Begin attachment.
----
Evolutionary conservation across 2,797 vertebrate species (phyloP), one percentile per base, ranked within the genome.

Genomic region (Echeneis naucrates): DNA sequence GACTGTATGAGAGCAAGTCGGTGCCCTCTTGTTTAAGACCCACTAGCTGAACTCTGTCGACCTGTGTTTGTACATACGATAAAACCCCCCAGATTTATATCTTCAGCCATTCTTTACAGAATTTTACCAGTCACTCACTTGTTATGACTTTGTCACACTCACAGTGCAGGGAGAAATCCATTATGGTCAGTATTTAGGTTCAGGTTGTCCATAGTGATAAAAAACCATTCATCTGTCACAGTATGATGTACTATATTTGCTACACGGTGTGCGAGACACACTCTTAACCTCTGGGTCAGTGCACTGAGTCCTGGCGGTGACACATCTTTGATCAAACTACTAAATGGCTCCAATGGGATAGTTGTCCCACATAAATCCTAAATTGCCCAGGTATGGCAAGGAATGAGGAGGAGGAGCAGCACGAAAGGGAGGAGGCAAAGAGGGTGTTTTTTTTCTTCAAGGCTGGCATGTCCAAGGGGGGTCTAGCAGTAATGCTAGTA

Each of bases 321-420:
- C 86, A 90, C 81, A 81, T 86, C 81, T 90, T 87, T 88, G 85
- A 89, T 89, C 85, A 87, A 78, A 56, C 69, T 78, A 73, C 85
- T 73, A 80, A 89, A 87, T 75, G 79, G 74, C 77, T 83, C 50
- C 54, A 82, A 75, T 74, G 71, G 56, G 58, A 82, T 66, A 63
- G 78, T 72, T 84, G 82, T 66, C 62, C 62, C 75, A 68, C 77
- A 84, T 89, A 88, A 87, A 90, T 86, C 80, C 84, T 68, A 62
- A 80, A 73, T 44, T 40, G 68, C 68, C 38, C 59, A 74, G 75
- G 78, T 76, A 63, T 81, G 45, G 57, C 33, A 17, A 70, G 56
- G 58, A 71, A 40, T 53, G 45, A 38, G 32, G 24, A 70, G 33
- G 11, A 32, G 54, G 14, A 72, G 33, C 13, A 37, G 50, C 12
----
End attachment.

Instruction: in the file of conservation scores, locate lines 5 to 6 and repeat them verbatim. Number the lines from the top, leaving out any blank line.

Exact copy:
- A 89, T 89, C 85, A 87, A 78, A 56, C 69, T 78, A 73, C 85
- T 73, A 80, A 89, A 87, T 75, G 79, G 74, C 77, T 83, C 50